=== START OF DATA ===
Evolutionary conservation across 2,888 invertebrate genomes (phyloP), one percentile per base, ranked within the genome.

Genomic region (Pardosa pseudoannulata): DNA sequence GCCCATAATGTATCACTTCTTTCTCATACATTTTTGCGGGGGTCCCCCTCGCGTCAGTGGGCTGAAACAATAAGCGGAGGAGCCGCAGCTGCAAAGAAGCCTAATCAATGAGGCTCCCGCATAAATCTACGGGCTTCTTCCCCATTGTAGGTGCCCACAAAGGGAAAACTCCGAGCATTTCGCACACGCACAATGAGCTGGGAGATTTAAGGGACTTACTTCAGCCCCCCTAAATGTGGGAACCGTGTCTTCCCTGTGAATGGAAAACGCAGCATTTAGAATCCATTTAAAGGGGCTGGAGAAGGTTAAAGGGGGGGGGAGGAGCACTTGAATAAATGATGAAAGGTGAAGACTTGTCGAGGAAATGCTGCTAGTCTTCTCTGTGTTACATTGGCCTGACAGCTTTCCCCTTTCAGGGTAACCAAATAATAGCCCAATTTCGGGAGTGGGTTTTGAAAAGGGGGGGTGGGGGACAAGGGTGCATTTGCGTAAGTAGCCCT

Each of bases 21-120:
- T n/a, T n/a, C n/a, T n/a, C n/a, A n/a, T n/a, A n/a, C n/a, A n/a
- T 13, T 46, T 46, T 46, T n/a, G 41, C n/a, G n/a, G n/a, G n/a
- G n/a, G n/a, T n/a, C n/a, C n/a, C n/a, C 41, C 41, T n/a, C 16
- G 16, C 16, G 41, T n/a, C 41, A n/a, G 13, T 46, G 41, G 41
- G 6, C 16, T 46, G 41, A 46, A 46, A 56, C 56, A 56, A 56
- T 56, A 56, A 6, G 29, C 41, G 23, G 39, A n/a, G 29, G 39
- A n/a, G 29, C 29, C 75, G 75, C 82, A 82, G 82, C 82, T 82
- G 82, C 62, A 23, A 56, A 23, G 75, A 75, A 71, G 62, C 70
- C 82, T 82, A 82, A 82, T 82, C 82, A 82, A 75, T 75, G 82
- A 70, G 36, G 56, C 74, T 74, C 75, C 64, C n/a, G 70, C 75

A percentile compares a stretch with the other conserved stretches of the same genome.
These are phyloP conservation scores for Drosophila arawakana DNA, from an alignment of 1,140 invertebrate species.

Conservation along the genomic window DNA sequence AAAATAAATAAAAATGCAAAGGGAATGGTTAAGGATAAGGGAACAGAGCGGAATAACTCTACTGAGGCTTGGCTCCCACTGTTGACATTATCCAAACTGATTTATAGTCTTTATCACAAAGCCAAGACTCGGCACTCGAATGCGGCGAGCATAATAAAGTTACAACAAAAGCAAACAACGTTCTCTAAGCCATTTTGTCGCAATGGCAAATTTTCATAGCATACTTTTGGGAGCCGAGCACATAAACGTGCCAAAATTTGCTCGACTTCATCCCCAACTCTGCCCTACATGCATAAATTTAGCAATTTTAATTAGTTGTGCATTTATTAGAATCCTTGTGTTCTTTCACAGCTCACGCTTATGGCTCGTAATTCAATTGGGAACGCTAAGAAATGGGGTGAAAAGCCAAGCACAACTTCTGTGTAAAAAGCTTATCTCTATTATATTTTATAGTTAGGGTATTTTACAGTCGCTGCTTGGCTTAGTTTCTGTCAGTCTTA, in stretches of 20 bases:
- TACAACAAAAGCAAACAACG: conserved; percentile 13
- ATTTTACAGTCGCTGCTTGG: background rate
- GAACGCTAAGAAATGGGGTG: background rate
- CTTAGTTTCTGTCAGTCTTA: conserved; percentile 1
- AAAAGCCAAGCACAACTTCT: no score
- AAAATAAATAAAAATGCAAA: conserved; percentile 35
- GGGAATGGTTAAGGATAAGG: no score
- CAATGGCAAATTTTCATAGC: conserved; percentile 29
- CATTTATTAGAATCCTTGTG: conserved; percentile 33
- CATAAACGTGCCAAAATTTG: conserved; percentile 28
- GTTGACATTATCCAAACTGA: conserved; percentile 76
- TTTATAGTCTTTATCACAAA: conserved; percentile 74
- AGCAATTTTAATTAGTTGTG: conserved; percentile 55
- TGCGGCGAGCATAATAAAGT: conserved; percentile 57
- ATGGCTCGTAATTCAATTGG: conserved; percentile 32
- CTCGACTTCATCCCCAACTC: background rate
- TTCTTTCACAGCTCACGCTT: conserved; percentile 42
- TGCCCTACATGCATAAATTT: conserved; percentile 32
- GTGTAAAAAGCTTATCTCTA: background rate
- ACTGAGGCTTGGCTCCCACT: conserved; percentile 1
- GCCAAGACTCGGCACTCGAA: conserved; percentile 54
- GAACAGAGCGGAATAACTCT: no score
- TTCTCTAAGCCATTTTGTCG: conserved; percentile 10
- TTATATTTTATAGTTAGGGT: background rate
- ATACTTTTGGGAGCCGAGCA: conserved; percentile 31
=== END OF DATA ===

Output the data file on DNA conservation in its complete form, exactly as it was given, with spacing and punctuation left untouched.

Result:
Evolutionary conservation across 2,888 invertebrate genomes (phyloP), one percentile per base, ranked within the genome.

Genomic region (Pardosa pseudoannulata): DNA sequence GCCCATAATGTATCACTTCTTTCTCATACATTTTTGCGGGGGTCCCCCTCGCGTCAGTGGGCTGAAACAATAAGCGGAGGAGCCGCAGCTGCAAAGAAGCCTAATCAATGAGGCTCCCGCATAAATCTACGGGCTTCTTCCCCATTGTAGGTGCCCACAAAGGGAAAACTCCGAGCATTTCGCACACGCACAATGAGCTGGGAGATTTAAGGGACTTACTTCAGCCCCCCTAAATGTGGGAACCGTGTCTTCCCTGTGAATGGAAAACGCAGCATTTAGAATCCATTTAAAGGGGCTGGAGAAGGTTAAAGGGGGGGGGAGGAGCACTTGAATAAATGATGAAAGGTGAAGACTTGTCGAGGAAATGCTGCTAGTCTTCTCTGTGTTACATTGGCCTGACAGCTTTCCCCTTTCAGGGTAACCAAATAATAGCCCAATTTCGGGAGTGGGTTTTGAAAAGGGGGGGTGGGGGACAAGGGTGCATTTGCGTAAGTAGCCCT

Each of bases 21-120:
- T n/a, T n/a, C n/a, T n/a, C n/a, A n/a, T n/a, A n/a, C n/a, A n/a
- T 13, T 46, T 46, T 46, T n/a, G 41, C n/a, G n/a, G n/a, G n/a
- G n/a, G n/a, T n/a, C n/a, C n/a, C n/a, C 41, C 41, T n/a, C 16
- G 16, C 16, G 41, T n/a, C 41, A n/a, G 13, T 46, G 41, G 41
- G 6, C 16, T 46, G 41, A 46, A 46, A 56, C 56, A 56, A 56
- T 56, A 56, A 6, G 29, C 41, G 23, G 39, A n/a, G 29, G 39
- A n/a, G 29, C 29, C 75, G 75, C 82, A 82, G 82, C 82, T 82
- G 82, C 62, A 23, A 56, A 23, G 75, A 75, A 71, G 62, C 70
- C 82, T 82, A 82, A 82, T 82, C 82, A 82, A 75, T 75, G 82
- A 70, G 36, G 56, C 74, T 74, C 75, C 64, C n/a, G 70, C 75

A percentile compares a stretch with the other conserved stretches of the same genome.
These are phyloP conservation scores for Drosophila arawakana DNA, from an alignment of 1,140 invertebrate species.

Conservation along the genomic window DNA sequence AAAATAAATAAAAATGCAAAGGGAATGGTTAAGGATAAGGGAACAGAGCGGAATAACTCTACTGAGGCTTGGCTCCCACTGTTGACATTATCCAAACTGATTTATAGTCTTTATCACAAAGCCAAGACTCGGCACTCGAATGCGGCGAGCATAATAAAGTTACAACAAAAGCAAACAACGTTCTCTAAGCCATTTTGTCGCAATGGCAAATTTTCATAGCATACTTTTGGGAGCCGAGCACATAAACGTGCCAAAATTTGCTCGACTTCATCCCCAACTCTGCCCTACATGCATAAATTTAGCAATTTTAATTAGTTGTGCATTTATTAGAATCCTTGTGTTCTTTCACAGCTCACGCTTATGGCTCGTAATTCAATTGGGAACGCTAAGAAATGGGGTGAAAAGCCAAGCACAACTTCTGTGTAAAAAGCTTATCTCTATTATATTTTATAGTTAGGGTATTTTACAGTCGCTGCTTGGCTTAGTTTCTGTCAGTCTTA, in stretches of 20 bases:
- TACAACAAAAGCAAACAACG: conserved; percentile 13
- ATTTTACAGTCGCTGCTTGG: background rate
- GAACGCTAAGAAATGGGGTG: background rate
- CTTAGTTTCTGTCAGTCTTA: conserved; percentile 1
- AAAAGCCAAGCACAACTTCT: no score
- AAAATAAATAAAAATGCAAA: conserved; percentile 35
- GGGAATGGTTAAGGATAAGG: no score
- CAATGGCAAATTTTCATAGC: conserved; percentile 29
- CATTTATTAGAATCCTTGTG: conserved; percentile 33
- CATAAACGTGCCAAAATTTG: conserved; percentile 28
- GTTGACATTATCCAAACTGA: conserved; percentile 76
- TTTATAGTCTTTATCACAAA: conserved; percentile 74
- AGCAATTTTAATTAGTTGTG: conserved; percentile 55
- TGCGGCGAGCATAATAAAGT: conserved; percentile 57
- ATGGCTCGTAATTCAATTGG: conserved; percentile 32
- CTCGACTTCATCCCCAACTC: background rate
- TTCTTTCACAGCTCACGCTT: conserved; percentile 42
- TGCCCTACATGCATAAATTT: conserved; percentile 32
- GTGTAAAAAGCTTATCTCTA: background rate
- ACTGAGGCTTGGCTCCCACT: conserved; percentile 1
- GCCAAGACTCGGCACTCGAA: conserved; percentile 54
- GAACAGAGCGGAATAACTCT: no score
- TTCTCTAAGCCATTTTGTCG: conserved; percentile 10
- TTATATTTTATAGTTAGGGT: background rate
- ATACTTTTGGGAGCCGAGCA: conserved; percentile 31